Thursday, July 31, 2014

Blog Tour: My Writing Process

Welcome to the next stop on the Blog Tour: My Writing Process. You may have come here from Cheryl McKay Price's blog.   I've met Cheryl face-to-face once. Thank goodness for cyber-world where we can keep in touch.
1) Who are you? I am a grandma, mother, friend, and author. And we should put Christian in front of each of those titles. One of the things I believe is that we are called to be Christlike in all our cubbyholes, in every aspect of our lives. The endeavor to be like Christ is a goal not a given. Study of the Word, fellowship with the believers, and obedience makes walking that road much easier. 
My mom used to read her Bible and read commentaries as well. She chose commentaries that lined up with and reinforced the doctrine she followed. She was an amazing woman. I've found that I read fiction with the same intention. One might call novels parables in long form. Or, one might say that good Christian fiction is practical application of Christlike qualities in a fictional world. Either way, novels by trusted authors can help a reader recognize and walk in a deeper relationship with our very real, one and only, true and living God.
2) What are you working on?
A new fantasy trilogy! The Realm Walkers is in an entirely new world that is great fun to explore. That means I'm having fun learning about this totally different universe. Physically different, that is. The trick is to create "real, believable, interesting, and appealing" characters in a world that supplies rather a bizarre backdrop. Then, the author has to add in reasonable conflict with an occasional insurmountable obstacle. Lots of fun. 
3) How does your work differ from others of its genre?
My "stuff" is a lot lighter than much literature in the science fiction/fantasy genre. And mostly, the Christian aspect is subtle. I had a man tell me he was in the third book of The DragonKeeper Chronicles before he realized the books were built on a Christian worldview. He told me he bought the fourth book in spite of that and thought he would continue to read my work as long as I didn't try to hammer God into his soul. I hope the Holy Spirit has worked on him since. 
The marketing department once told me my fantasy was less literary than Tolkien and more subtle than Lewis. I took that to refer to mean I don't include four page descriptions forests and am not forthright in presenting the gospel.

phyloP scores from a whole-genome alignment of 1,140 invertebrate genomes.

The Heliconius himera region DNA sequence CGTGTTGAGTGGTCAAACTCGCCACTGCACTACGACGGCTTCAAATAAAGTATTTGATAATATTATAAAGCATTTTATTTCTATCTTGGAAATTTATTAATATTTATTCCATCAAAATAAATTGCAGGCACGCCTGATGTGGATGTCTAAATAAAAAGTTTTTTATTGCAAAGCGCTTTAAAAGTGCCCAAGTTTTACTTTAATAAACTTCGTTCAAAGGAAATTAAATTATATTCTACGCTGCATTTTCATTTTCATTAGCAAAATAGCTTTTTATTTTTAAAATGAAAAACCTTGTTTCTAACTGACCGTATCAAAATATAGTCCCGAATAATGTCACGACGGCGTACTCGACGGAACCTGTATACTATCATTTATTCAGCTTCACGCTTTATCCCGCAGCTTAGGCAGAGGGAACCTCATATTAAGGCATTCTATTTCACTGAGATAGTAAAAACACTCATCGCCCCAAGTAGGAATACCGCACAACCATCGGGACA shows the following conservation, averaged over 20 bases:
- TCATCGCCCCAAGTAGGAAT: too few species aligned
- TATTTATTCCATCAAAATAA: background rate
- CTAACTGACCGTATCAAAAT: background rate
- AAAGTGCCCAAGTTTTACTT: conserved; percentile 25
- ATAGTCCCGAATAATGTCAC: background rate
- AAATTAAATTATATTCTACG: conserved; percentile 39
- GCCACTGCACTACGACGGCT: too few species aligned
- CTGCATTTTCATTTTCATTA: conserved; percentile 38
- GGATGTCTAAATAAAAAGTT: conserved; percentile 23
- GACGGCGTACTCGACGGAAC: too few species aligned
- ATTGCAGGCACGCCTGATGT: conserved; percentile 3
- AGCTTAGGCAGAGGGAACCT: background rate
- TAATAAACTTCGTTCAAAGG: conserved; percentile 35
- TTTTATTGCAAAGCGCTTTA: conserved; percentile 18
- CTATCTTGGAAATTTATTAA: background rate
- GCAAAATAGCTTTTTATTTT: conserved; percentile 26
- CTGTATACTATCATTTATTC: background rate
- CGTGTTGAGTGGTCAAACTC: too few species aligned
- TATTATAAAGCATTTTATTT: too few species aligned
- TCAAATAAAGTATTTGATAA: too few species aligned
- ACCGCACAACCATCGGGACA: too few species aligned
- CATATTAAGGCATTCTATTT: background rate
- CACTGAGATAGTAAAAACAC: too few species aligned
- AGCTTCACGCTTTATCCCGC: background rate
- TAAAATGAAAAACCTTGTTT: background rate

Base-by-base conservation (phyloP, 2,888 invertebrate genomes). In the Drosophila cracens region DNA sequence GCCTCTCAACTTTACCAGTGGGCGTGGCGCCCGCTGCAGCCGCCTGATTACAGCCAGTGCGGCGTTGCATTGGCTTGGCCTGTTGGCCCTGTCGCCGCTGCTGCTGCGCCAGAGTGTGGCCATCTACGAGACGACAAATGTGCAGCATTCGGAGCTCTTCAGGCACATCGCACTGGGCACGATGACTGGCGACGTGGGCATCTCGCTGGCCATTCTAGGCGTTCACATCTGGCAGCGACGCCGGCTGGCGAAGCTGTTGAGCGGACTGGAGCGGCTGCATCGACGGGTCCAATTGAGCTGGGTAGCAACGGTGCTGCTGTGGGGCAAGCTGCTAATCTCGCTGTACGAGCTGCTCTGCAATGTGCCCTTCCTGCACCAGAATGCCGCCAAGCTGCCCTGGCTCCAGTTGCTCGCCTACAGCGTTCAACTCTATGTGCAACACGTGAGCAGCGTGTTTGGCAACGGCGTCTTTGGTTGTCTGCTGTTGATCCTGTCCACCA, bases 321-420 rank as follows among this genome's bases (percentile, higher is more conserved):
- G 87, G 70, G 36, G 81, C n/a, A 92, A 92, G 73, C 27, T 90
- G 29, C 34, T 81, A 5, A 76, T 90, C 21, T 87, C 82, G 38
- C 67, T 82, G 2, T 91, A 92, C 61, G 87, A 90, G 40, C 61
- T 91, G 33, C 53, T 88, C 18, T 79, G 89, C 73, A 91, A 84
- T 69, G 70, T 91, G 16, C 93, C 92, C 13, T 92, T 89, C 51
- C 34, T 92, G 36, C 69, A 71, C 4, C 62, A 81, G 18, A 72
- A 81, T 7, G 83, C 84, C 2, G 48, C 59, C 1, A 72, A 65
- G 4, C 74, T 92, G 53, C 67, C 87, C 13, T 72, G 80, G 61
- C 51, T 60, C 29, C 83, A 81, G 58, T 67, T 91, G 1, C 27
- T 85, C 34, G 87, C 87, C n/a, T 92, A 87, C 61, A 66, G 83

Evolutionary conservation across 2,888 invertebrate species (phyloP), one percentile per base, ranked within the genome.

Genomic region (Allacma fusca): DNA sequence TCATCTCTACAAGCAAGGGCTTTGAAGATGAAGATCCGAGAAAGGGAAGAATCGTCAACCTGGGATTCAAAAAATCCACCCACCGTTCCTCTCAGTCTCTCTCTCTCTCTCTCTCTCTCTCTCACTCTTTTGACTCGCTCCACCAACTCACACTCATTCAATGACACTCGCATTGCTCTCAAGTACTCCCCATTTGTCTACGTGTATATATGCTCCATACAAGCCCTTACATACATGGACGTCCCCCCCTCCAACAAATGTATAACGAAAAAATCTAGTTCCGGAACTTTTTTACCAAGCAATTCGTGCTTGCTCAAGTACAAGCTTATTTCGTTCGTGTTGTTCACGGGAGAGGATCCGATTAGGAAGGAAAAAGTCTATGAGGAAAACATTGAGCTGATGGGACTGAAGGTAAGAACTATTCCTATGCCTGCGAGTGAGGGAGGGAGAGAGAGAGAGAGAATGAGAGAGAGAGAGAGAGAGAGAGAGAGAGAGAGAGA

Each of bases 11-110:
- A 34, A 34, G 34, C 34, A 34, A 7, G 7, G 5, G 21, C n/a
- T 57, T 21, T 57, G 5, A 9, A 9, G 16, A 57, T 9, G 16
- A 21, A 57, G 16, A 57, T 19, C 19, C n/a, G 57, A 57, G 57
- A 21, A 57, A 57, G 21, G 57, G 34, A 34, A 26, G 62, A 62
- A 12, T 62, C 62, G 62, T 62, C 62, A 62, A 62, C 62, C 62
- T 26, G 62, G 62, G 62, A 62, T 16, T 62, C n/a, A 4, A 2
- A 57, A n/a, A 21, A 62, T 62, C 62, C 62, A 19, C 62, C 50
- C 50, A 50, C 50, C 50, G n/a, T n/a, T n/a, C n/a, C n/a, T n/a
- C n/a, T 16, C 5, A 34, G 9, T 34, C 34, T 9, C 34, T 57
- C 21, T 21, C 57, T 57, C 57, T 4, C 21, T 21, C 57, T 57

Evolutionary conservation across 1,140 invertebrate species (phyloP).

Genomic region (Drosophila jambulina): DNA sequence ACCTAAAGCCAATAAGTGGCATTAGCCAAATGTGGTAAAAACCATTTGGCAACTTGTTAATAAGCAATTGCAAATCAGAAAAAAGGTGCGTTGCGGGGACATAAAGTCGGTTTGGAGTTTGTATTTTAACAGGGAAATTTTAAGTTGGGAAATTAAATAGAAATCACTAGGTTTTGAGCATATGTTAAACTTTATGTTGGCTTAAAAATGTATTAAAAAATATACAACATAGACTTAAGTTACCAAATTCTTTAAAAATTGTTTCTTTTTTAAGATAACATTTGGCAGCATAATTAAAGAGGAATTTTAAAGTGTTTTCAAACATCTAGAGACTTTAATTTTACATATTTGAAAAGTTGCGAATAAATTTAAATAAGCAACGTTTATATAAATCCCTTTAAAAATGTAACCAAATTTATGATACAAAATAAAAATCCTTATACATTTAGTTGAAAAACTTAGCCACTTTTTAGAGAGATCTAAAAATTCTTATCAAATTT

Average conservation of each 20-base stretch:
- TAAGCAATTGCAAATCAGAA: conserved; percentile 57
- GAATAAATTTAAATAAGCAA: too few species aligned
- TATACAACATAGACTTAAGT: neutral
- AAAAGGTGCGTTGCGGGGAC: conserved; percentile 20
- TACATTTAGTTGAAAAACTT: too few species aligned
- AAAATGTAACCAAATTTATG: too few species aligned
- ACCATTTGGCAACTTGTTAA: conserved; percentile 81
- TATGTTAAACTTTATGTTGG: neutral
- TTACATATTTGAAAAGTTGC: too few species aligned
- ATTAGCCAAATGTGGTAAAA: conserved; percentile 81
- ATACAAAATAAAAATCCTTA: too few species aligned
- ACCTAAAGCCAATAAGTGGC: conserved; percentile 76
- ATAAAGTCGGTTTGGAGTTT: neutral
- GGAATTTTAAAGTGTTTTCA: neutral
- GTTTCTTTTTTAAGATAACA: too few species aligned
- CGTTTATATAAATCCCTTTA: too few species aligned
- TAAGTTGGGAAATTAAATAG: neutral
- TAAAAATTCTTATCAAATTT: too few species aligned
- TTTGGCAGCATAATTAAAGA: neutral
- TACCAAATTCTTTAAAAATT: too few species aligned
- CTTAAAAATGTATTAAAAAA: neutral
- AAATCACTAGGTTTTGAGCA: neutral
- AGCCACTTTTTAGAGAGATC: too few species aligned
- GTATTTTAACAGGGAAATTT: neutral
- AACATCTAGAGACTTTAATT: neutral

In the first book of the Realm Walker's trilogy, One Realm Beyond, one of the themes is living today as God has put it before you and not to be always yearning for the future where "everything will be much better."
The second book Two Renegade Realms deals with acting the part you have chosen and not forgetting who you are. Part of Rejoicing Always is being actively aware that you are in the presence of God at all times. It is easier to make Bible-based decisions from that standpoint.
4) Why do you write what you do?
Probably, because I like it. I never read fantasy as an adult until I was trapped in a recliner with my foot elevated above my heart for six weeks. My teen-age son brought me The Wheel of Time series by Robert Jordan. I think there were 6 or 7 at the time. I read them all, and at the end of the six weeks, I got up and said, "Well, that was interesting." Six months later, my mother challenged me to write something that was more of a challenge. So I tried fantasy. At first, writing DragonSpell was incredibly easy. As I learned more about the genre it gets harder. Ignorance can truly be blissful.
5) How does your writing process work?
Oh, dear. The answers to the above questions sound like I have it all together, but I don't. Not at all.
I get a seed of an idea and dive in. Either a character pops up in my imagination, and I follow him/her around until something interesting happens; or I see a scene, a backdrop, and I watch as people walk in and out until the one I want appears.
I pretty much instantly know what my main characters want and what their greatest fears are. I have to work a bit harder on the overall conflict. I usually don't know the theme until halfway or three quarters of the way through. Then I recognize it, because more likely than not, it's been there all along.
Deadlines make me sick, literally. I think it's because I'm always raising the bar, wanting to produce something stellar for my readers. I could use some lessons in relaxation, going with the flow, and relying on God. Don't you hate it when you're reading a series and you come to a  dull book? I think, "Whoa! She should have quit while she was ahead." I try not to let that happen to my readers. 
I have a weekly critique group, and these friends have saved my goose many times with their insight, encouragement, suggestions, and high standards of writing. Sometimes when I'm reading a book, I think, "This passage would never have gotten past my critters."
I have a fantastic editor and she pulls me through Writing a book is a lone endeavor with great kibitzers lurking in the wings.

Now is your chance to move on to a friend I've had for years and years. She and her family are very special to me. Take a hop herevisit Shannon McNear.

One more writer will be added within the next 24 hours. Check back to see who it is.

1 comment:

The Artist Librarian said...

Ah, I'm so glad to hear that Realm Walkers is going to be a trilogy! I was worried when I didn't see any news about a sequel on Zondervan's website or anything ...